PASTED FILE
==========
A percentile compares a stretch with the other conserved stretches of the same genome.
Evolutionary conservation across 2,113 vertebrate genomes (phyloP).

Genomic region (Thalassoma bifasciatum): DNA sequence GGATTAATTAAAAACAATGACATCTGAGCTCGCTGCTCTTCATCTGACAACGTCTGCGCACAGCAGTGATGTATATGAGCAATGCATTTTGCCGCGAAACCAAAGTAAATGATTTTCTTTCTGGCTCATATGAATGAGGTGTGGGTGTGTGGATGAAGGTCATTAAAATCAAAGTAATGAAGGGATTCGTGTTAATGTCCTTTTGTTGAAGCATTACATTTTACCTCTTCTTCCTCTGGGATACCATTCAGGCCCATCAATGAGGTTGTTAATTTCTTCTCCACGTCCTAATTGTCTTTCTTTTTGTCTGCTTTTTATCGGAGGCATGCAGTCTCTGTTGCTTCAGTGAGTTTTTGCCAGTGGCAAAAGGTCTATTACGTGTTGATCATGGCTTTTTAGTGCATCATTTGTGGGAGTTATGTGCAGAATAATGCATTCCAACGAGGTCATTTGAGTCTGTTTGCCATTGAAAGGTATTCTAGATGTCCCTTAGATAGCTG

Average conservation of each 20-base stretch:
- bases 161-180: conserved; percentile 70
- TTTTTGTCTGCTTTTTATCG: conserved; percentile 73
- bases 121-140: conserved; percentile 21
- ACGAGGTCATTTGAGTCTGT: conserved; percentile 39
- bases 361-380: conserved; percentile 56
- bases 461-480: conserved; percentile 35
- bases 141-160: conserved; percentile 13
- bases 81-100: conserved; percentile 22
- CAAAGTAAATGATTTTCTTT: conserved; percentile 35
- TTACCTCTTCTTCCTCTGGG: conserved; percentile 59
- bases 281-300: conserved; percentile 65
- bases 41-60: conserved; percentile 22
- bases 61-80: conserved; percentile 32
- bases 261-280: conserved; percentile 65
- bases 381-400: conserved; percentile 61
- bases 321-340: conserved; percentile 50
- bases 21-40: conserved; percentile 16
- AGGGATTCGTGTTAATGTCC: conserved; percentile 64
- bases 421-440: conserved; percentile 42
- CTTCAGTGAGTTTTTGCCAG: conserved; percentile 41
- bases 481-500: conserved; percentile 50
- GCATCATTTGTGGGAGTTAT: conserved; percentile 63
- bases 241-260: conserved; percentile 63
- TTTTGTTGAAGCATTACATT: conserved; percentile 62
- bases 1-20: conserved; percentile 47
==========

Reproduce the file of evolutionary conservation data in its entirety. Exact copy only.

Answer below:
A percentile compares a stretch with the other conserved stretches of the same genome.
Evolutionary conservation across 2,113 vertebrate genomes (phyloP).

Genomic region (Thalassoma bifasciatum): DNA sequence GGATTAATTAAAAACAATGACATCTGAGCTCGCTGCTCTTCATCTGACAACGTCTGCGCACAGCAGTGATGTATATGAGCAATGCATTTTGCCGCGAAACCAAAGTAAATGATTTTCTTTCTGGCTCATATGAATGAGGTGTGGGTGTGTGGATGAAGGTCATTAAAATCAAAGTAATGAAGGGATTCGTGTTAATGTCCTTTTGTTGAAGCATTACATTTTACCTCTTCTTCCTCTGGGATACCATTCAGGCCCATCAATGAGGTTGTTAATTTCTTCTCCACGTCCTAATTGTCTTTCTTTTTGTCTGCTTTTTATCGGAGGCATGCAGTCTCTGTTGCTTCAGTGAGTTTTTGCCAGTGGCAAAAGGTCTATTACGTGTTGATCATGGCTTTTTAGTGCATCATTTGTGGGAGTTATGTGCAGAATAATGCATTCCAACGAGGTCATTTGAGTCTGTTTGCCATTGAAAGGTATTCTAGATGTCCCTTAGATAGCTG

Average conservation of each 20-base stretch:
- bases 161-180: conserved; percentile 70
- TTTTTGTCTGCTTTTTATCG: conserved; percentile 73
- bases 121-140: conserved; percentile 21
- ACGAGGTCATTTGAGTCTGT: conserved; percentile 39
- bases 361-380: conserved; percentile 56
- bases 461-480: conserved; percentile 35
- bases 141-160: conserved; percentile 13
- bases 81-100: conserved; percentile 22
- CAAAGTAAATGATTTTCTTT: conserved; percentile 35
- TTACCTCTTCTTCCTCTGGG: conserved; percentile 59
- bases 281-300: conserved; percentile 65
- bases 41-60: conserved; percentile 22
- bases 61-80: conserved; percentile 32
- bases 261-280: conserved; percentile 65
- bases 381-400: conserved; percentile 61
- bases 321-340: conserved; percentile 50
- bases 21-40: conserved; percentile 16
- AGGGATTCGTGTTAATGTCC: conserved; percentile 64
- bases 421-440: conserved; percentile 42
- CTTCAGTGAGTTTTTGCCAG: conserved; percentile 41
- bases 481-500: conserved; percentile 50
- GCATCATTTGTGGGAGTTAT: conserved; percentile 63
- bases 241-260: conserved; percentile 63
- TTTTGTTGAAGCATTACATT: conserved; percentile 62
- bases 1-20: conserved; percentile 47